Today is a day of changes. Sort. The following are five commandments of the Book Boulevard that I’ve sort of been following already, but that I wished to share with you as well. Part of my goal with this blog is to be transparent. I want to share with where I can and where I deem appropriate.
Even if you haven’t seen Groundhog Day, you’re probably familiar with the premise: a guy goes to a town. He has a day. And the next morning, he wakes up, and it’s the same day. He ends up living the same day—with variations—over and over until the end of the movie.
What do you do when writing starts to feel like that?
After 30 days of writing every day, I broke my #writechain. In my defense, the day was otherwise very productive: I had a long job interview, and then spent the night with my mom (whom I don’t get to see very often). I didn’t even realize until the following morning that I hadn’t written.
Today, I’m starting over.
A couple of weeks ago, I did a post on what #writechain is and my experience with it. Today, I want to talk about three concerns and challenges one might face in attempting to write every day (if one were to try).
BUT WAIT, there’s more! I’ll even be offering a potential solution to each of them! | end bad car salesperson persona.
Good day, travelers! Today, I’ll be chatting a little bit about one of my characters. Every month, Cait @ Paper Fury and Sky @ Further Up and Further In host Beautiful People, which is a creative writing link-up intended to help writers develop their characters by asking a series of 10 questions. I put up a poll on Twitter to see whom you guys wanted to learn more about, and you voted for Mateo from Kadabra Way.
Welcome travelers! It’s time for another metaphor.
#writechain is a hashtag spearheaded by creator Faye of Writerology (if you’re into psychology, check out her blog, where she takes a psychological approach to writing!). The idea is to write every day—the word count or other amount being whatever you set it as—and to build your chain through that. Each day is one link. If you miss a day, you break the chain, and have to start over. Simple enough, right?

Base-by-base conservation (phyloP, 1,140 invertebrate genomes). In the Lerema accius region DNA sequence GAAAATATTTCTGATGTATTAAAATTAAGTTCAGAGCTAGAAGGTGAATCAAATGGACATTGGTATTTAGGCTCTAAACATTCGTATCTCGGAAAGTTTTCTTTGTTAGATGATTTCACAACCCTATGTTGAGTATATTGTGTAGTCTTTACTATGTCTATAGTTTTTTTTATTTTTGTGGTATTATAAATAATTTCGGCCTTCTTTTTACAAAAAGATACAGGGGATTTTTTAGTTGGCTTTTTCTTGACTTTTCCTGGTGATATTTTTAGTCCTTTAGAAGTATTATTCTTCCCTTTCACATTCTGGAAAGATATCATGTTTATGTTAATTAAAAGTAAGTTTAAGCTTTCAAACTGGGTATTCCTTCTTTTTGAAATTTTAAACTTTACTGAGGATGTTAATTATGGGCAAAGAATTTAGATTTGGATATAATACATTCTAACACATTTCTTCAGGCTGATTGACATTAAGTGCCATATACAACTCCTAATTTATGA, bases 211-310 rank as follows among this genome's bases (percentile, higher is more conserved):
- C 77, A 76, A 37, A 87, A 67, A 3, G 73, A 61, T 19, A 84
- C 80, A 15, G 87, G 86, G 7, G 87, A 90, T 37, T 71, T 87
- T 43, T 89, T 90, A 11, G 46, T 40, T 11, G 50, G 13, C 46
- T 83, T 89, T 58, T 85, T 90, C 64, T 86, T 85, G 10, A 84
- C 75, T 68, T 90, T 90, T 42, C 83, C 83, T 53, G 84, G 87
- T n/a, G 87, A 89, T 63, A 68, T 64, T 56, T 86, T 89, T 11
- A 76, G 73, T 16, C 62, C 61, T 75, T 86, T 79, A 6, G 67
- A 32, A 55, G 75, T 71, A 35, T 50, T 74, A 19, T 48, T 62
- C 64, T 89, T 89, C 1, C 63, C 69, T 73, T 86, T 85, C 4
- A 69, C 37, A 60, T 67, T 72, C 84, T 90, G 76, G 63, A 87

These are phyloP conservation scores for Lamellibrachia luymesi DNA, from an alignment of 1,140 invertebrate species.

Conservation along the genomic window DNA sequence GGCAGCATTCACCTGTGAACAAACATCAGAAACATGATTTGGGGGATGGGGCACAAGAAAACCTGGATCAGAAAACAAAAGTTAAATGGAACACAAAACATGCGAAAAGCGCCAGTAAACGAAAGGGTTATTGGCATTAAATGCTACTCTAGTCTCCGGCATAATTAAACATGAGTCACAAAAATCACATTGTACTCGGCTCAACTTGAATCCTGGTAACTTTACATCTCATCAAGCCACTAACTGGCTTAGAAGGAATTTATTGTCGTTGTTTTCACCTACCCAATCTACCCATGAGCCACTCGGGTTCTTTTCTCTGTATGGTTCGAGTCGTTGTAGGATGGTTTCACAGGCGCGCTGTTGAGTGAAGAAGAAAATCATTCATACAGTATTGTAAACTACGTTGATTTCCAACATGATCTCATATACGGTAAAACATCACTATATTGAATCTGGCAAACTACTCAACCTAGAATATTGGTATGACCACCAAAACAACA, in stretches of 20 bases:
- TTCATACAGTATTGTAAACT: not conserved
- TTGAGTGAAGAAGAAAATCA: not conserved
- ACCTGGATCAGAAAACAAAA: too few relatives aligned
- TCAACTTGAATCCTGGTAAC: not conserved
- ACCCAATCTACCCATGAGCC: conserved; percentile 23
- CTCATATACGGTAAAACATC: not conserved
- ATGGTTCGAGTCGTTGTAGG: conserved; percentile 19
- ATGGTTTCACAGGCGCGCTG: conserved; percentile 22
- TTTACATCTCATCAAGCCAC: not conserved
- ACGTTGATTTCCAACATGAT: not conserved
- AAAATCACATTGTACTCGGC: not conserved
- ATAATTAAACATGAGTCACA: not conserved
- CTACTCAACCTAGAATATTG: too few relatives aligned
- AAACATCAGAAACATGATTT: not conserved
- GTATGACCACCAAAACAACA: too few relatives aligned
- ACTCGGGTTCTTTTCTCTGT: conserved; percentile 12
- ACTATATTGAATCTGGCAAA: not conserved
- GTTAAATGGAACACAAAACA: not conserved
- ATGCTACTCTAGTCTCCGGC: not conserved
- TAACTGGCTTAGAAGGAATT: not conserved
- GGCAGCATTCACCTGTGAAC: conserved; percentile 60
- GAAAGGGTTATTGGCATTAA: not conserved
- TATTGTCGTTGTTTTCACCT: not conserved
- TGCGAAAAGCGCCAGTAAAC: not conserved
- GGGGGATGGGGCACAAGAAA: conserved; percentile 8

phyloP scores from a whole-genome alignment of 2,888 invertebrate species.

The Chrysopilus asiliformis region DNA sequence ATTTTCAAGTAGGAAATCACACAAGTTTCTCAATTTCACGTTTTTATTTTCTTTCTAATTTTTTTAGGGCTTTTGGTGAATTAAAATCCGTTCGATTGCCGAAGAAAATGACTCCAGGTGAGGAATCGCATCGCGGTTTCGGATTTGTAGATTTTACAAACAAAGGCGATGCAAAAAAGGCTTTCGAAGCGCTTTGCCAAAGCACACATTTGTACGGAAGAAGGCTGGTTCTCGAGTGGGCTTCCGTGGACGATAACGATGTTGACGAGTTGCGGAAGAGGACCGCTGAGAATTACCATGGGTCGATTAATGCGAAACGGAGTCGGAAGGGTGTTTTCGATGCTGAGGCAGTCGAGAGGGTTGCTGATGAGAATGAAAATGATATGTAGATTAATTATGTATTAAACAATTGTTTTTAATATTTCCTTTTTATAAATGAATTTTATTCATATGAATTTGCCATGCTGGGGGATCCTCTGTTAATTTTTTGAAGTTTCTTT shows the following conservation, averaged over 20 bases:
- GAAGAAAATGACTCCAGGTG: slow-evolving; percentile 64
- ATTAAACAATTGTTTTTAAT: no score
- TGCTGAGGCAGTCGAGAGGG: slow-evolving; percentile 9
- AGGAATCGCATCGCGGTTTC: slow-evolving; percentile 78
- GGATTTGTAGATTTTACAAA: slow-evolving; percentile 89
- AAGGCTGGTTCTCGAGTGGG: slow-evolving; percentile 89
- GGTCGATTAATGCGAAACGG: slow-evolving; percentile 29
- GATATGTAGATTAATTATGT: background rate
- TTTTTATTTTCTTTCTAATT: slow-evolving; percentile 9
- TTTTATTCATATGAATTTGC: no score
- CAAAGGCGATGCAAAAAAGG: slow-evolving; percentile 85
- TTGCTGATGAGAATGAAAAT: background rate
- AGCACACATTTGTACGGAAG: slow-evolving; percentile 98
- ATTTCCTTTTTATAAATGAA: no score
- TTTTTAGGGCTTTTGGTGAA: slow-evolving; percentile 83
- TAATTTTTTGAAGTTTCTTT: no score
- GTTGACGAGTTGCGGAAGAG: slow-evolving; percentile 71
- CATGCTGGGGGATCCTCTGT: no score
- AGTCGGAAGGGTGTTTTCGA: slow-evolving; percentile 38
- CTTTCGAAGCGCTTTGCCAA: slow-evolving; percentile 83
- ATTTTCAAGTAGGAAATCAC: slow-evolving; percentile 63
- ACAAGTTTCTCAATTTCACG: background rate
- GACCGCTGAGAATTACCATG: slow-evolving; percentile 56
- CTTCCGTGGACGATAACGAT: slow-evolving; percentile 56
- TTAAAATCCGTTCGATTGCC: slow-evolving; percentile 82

So what’s the point?
Quantity of quality, surprisingly enough. Some of you may rebel at the mere idea, but remember that anonymous quote that talks about the impossibility of editing a blank page?
For now, I wanted to talk a little bit about my personal experience with #writechain and the “rules” that I’ve set for myself.
So there’s been a little bit of drama with booktube lately, but, honestly, enough people have addressed it that I don’t really want to. Instead, I’d like to discuss a different thing.
If you follow me on twitter (link at the bottom of this post), you might have noticed that I was really excited about going on a book-buying binge. See, every year, I save up all the Barnes and Noble gift cards I get (which I get primarily on Christmas and my birthday) until employee appreciation week when the employee discount on books increases.
Yesterday was the first day of that week, and I bought a nice little mountain of books for relatively cheap. This all had me thinking about how I decided to go buy a book, which books I buy, and my general buying habits. For a vaguely related discussion, you can check out my post on libraries from aabout a year ago. I also posted my thoughts on book hauls a few months ago.